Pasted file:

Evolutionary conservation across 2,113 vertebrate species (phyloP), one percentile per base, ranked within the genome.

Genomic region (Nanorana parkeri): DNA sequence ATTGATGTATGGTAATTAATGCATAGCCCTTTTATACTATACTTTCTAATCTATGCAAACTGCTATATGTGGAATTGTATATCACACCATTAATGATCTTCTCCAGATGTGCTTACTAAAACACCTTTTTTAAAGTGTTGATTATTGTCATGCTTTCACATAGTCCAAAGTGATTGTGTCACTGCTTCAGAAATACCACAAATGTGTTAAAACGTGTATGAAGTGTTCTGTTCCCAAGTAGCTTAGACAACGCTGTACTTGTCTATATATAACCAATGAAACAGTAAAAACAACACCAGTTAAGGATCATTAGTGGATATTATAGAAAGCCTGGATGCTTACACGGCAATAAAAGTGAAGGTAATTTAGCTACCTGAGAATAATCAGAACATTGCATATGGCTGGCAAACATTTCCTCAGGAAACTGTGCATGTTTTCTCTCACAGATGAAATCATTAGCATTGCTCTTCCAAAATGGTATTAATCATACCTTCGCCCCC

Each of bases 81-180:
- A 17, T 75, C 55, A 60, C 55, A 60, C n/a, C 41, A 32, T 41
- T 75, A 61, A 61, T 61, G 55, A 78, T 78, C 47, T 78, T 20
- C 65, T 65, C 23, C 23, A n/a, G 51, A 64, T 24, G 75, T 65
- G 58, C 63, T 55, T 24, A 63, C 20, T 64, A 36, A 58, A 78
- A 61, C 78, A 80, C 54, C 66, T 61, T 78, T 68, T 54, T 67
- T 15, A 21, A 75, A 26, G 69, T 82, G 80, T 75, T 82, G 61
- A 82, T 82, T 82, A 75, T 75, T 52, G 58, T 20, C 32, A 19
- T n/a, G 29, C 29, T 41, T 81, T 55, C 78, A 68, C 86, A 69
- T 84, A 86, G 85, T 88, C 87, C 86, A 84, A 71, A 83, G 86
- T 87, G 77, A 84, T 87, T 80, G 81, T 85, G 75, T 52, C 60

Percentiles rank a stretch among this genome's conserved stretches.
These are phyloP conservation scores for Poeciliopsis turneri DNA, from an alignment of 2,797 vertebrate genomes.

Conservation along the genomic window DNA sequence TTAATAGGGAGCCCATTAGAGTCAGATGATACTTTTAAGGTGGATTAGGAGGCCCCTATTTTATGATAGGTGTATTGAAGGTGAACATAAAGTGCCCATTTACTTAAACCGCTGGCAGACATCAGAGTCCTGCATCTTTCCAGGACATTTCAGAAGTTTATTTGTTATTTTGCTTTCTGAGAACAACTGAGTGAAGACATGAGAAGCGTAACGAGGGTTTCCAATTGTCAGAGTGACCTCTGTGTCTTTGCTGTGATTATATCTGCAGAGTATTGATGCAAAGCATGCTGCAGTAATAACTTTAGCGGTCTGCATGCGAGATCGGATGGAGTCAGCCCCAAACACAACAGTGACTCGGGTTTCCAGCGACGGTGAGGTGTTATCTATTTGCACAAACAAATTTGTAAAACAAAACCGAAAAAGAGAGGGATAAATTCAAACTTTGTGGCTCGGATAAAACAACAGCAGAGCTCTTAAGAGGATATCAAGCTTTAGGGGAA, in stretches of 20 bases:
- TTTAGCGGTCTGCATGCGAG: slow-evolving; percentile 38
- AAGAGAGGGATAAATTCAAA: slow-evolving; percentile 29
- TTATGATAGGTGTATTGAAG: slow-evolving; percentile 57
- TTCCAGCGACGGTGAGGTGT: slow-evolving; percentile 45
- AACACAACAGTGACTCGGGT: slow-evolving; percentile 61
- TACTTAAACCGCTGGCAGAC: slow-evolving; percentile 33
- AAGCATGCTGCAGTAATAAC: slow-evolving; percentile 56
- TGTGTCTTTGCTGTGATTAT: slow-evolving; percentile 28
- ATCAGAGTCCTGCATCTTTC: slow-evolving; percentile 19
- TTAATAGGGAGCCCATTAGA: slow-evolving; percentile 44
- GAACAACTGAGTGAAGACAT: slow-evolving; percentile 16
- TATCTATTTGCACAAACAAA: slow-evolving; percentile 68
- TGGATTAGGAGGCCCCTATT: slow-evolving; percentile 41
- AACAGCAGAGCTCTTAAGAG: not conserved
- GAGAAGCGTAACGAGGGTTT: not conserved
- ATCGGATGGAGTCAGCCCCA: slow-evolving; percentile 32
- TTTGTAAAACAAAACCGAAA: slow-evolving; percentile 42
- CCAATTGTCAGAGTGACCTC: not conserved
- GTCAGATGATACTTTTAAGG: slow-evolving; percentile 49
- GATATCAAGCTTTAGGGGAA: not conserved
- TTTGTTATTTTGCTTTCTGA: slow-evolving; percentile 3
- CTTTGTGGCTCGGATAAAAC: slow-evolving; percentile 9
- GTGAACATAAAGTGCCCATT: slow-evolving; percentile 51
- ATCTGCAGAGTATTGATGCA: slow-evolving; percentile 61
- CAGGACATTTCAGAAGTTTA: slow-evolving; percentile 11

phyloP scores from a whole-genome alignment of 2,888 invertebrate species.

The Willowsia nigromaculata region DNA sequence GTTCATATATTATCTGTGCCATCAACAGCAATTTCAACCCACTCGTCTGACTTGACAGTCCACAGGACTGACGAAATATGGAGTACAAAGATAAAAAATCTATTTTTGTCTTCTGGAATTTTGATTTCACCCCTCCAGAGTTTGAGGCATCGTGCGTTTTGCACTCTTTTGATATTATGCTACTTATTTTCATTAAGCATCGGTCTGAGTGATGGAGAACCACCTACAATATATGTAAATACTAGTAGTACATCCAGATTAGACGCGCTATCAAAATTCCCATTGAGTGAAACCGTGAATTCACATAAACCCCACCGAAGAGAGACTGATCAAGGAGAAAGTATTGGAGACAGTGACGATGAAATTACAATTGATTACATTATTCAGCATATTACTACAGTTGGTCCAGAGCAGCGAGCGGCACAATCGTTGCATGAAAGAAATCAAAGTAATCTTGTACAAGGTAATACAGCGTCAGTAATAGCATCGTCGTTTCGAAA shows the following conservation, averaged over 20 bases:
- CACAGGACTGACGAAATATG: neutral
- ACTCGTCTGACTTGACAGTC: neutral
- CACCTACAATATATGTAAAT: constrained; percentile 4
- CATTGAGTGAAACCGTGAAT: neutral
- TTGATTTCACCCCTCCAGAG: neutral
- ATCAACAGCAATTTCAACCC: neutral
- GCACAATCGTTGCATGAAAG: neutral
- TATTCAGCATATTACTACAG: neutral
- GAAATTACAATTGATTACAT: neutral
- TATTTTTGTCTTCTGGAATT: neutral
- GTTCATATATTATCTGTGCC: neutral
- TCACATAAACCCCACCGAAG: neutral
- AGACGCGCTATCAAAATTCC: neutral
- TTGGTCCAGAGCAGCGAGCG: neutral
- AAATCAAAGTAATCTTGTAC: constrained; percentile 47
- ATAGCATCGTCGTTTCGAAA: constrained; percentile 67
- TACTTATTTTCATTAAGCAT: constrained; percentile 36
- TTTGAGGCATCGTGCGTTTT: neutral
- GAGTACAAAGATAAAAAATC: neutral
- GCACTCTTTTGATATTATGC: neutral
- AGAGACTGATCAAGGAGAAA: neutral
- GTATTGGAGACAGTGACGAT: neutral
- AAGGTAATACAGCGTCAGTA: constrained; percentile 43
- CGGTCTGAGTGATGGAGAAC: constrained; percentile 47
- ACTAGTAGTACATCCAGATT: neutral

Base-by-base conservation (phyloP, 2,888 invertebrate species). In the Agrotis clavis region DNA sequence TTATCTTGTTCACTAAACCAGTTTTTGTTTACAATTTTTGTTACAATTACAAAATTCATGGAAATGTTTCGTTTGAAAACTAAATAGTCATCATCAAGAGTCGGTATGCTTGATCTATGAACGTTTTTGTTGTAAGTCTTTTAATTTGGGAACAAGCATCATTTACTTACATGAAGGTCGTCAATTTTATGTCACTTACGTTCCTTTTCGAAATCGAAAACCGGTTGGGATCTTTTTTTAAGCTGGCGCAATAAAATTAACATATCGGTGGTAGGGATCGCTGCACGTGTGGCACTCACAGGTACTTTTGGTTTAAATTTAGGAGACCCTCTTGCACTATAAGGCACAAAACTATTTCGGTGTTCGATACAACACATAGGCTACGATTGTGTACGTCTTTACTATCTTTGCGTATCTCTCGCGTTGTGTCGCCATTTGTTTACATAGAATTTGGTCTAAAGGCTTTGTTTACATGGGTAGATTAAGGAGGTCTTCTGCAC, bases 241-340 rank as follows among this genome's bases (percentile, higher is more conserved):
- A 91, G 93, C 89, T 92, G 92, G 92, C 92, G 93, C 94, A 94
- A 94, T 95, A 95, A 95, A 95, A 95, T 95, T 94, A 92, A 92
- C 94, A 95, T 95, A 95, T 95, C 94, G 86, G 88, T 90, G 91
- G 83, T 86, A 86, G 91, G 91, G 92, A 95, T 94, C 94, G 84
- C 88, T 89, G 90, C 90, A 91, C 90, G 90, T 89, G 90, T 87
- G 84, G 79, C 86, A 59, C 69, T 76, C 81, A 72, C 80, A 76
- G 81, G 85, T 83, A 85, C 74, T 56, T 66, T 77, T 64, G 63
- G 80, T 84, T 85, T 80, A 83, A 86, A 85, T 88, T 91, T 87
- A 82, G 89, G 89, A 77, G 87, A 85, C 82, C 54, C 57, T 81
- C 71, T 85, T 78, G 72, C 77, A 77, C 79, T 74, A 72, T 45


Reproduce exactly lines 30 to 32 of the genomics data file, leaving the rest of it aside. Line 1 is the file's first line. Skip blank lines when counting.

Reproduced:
- AACAGCAGAGCTCTTAAGAG: not conserved
- GAGAAGCGTAACGAGGGTTT: not conserved
- ATCGGATGGAGTCAGCCCCA: slow-evolving; percentile 32